—I wore out some of my friends because for months all I could talk about and think about was my son. It was hard for me to rejoin my circle of friends because my priorities and concerns were different now. Although I know that they wanted to help, it wasn't always easy for them. Sometimes, I found myself pulling back because it was easier to avoid their well-meaning questions. I was so physically and mentally exhausted that it was hard to get up the energy to go out to a movie. But I finally realized that by shutting myself away, I was losing the support of friends that I really needed. It took a while until I could find the balance again. My closest friends understood and hung in there with me. There are others that I just don't see any more, but I've accepted that.
Finding a Balance
The inability of experts to precisely predict your child's recovery makes it hard to know what to expect. Some family members may be more patient and understanding, while others may expect more rapid improvement. Even parents often differ in what they hope for and expect during a child's recovery. Talking about these differences can help parents and siblings reach an understanding of a child's limitations and develop reasonable expectations.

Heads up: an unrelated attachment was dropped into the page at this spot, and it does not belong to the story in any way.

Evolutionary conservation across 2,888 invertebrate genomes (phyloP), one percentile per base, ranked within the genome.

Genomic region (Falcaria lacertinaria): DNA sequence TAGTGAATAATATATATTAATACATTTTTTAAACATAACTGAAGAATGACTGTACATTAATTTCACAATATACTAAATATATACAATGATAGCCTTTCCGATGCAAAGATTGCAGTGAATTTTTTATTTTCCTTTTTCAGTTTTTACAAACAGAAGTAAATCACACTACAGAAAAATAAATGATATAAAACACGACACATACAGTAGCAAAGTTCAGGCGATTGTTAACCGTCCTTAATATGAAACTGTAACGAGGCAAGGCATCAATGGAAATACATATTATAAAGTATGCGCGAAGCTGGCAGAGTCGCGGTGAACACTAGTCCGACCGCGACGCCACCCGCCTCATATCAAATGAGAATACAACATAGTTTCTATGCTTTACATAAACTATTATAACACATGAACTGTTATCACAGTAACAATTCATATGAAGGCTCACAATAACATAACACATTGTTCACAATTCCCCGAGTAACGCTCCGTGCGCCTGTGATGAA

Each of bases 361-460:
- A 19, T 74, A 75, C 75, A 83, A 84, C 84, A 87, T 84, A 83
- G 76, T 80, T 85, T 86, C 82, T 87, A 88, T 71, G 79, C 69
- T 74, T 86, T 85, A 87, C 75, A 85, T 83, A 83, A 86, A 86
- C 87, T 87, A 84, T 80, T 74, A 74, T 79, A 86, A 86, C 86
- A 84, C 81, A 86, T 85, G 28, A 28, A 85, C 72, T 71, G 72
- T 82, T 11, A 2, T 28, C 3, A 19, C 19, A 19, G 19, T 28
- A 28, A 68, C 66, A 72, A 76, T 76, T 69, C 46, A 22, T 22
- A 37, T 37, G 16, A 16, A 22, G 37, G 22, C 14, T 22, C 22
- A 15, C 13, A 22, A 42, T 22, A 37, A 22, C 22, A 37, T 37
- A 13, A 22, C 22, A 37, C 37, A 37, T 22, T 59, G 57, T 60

—My husband and I often disagreed on what we could expect from our son after his brain injury. I thought some of my husband's expectations were unreasonable, and he accused me of being overprotective. Even his brothers and sisters expect different things from him, and this affects how much time they spend with him and how understanding they are. We're all still learning how to find the balance between recognizing his limits, pushing him to do the best that he can, and accepting that nothing is certain. He is still constantly changing and so must we.